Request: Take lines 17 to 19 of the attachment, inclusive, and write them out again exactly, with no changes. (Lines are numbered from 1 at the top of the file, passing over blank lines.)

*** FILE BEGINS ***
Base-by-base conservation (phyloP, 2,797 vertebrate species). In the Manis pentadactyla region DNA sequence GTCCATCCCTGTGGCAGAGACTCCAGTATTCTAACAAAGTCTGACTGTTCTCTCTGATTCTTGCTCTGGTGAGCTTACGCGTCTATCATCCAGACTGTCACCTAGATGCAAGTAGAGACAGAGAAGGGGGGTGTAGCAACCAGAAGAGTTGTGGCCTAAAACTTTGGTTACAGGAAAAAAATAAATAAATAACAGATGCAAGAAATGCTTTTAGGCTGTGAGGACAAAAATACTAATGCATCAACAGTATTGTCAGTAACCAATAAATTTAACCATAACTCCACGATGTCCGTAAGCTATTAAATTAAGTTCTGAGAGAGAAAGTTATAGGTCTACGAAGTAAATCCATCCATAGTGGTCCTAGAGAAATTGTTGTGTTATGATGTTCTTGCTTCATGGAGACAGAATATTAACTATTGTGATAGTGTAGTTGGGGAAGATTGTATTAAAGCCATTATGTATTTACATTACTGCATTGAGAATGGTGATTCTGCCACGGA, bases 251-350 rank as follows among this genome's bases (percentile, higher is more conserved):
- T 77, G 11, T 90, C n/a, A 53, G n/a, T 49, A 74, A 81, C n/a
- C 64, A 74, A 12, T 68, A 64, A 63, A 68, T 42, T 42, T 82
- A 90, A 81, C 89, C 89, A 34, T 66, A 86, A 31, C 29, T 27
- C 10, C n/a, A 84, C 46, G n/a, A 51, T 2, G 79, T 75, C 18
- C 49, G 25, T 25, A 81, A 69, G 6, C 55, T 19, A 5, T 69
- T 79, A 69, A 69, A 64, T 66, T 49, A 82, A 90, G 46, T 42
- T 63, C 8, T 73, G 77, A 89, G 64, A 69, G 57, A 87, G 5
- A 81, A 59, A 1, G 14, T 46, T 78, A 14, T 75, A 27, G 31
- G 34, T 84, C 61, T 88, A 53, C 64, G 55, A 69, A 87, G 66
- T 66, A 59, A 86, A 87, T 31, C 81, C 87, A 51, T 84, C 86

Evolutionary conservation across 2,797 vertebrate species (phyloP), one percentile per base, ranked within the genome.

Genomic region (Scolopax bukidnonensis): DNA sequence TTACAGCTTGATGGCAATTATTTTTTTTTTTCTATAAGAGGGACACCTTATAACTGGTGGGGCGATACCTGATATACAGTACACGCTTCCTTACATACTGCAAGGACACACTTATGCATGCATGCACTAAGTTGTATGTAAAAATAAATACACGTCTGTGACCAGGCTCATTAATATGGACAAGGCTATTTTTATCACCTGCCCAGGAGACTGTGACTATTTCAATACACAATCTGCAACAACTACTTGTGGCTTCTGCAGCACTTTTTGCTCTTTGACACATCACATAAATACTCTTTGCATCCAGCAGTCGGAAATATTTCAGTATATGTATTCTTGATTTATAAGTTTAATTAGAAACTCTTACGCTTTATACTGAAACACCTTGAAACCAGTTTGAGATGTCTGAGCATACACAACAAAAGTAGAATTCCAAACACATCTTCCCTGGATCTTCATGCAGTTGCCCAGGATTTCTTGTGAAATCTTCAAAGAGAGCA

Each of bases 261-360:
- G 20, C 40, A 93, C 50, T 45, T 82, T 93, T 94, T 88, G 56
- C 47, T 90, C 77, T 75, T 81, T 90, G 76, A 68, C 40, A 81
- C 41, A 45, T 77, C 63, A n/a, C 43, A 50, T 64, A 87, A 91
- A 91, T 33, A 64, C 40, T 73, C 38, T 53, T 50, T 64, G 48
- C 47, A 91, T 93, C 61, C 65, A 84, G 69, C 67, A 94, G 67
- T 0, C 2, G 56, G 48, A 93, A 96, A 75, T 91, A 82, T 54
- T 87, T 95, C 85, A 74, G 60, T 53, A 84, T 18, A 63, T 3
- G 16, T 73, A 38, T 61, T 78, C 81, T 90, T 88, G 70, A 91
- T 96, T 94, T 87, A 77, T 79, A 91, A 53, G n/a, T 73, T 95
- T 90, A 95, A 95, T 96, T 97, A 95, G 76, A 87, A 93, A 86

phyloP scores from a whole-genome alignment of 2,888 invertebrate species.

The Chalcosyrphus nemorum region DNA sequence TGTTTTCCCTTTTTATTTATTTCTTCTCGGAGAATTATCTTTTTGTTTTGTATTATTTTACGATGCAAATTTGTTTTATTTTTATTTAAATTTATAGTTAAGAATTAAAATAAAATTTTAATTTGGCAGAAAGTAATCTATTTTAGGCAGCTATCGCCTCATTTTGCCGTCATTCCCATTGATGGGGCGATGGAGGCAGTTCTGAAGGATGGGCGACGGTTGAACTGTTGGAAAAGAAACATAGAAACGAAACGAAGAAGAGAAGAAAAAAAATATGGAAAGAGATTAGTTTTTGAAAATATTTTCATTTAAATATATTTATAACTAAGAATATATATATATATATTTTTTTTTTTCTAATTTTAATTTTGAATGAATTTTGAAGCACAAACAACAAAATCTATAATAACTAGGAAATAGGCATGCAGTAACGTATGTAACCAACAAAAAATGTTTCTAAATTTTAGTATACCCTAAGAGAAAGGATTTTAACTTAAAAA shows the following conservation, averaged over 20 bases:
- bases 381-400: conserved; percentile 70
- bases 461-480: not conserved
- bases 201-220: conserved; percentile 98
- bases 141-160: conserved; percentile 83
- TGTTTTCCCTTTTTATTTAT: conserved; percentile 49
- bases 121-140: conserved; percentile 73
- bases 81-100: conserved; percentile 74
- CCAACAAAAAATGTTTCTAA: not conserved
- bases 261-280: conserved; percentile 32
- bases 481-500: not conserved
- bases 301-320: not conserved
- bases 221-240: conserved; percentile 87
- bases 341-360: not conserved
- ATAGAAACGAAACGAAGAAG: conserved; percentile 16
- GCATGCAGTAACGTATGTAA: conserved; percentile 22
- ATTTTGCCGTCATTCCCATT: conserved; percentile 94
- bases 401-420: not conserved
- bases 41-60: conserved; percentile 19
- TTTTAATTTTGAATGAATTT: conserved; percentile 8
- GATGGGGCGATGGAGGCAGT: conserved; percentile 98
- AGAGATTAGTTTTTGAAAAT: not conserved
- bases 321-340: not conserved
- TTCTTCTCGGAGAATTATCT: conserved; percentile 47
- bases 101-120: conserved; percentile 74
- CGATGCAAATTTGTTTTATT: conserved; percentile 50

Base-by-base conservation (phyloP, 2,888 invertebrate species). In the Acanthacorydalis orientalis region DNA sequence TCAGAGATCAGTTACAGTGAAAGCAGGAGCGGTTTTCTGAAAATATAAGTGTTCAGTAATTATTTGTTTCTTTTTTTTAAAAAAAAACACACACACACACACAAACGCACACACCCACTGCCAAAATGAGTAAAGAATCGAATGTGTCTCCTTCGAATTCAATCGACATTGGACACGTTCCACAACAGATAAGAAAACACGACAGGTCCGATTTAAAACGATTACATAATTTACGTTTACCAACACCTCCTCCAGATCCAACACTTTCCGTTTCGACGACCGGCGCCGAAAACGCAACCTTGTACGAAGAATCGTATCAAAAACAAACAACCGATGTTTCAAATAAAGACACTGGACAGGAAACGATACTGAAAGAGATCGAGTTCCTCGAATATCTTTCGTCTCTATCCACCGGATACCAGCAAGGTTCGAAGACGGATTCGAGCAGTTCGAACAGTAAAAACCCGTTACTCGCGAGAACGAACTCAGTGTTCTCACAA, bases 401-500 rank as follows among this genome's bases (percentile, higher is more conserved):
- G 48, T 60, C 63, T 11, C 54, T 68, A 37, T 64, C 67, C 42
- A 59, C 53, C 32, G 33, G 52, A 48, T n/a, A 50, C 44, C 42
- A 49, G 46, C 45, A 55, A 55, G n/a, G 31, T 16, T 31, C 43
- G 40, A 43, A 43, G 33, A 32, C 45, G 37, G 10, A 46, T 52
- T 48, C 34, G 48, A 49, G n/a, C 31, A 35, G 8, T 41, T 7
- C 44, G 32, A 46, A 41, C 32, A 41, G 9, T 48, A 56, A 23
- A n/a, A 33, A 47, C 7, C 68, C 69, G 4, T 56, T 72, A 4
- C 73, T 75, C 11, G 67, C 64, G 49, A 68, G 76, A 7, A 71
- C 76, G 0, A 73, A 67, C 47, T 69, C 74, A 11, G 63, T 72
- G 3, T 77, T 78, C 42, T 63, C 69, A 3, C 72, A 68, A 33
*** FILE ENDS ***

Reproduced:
- C 41, A 45, T 77, C 63, A n/a, C 43, A 50, T 64, A 87, A 91
- A 91, T 33, A 64, C 40, T 73, C 38, T 53, T 50, T 64, G 48
- C 47, A 91, T 93, C 61, C 65, A 84, G 69, C 67, A 94, G 67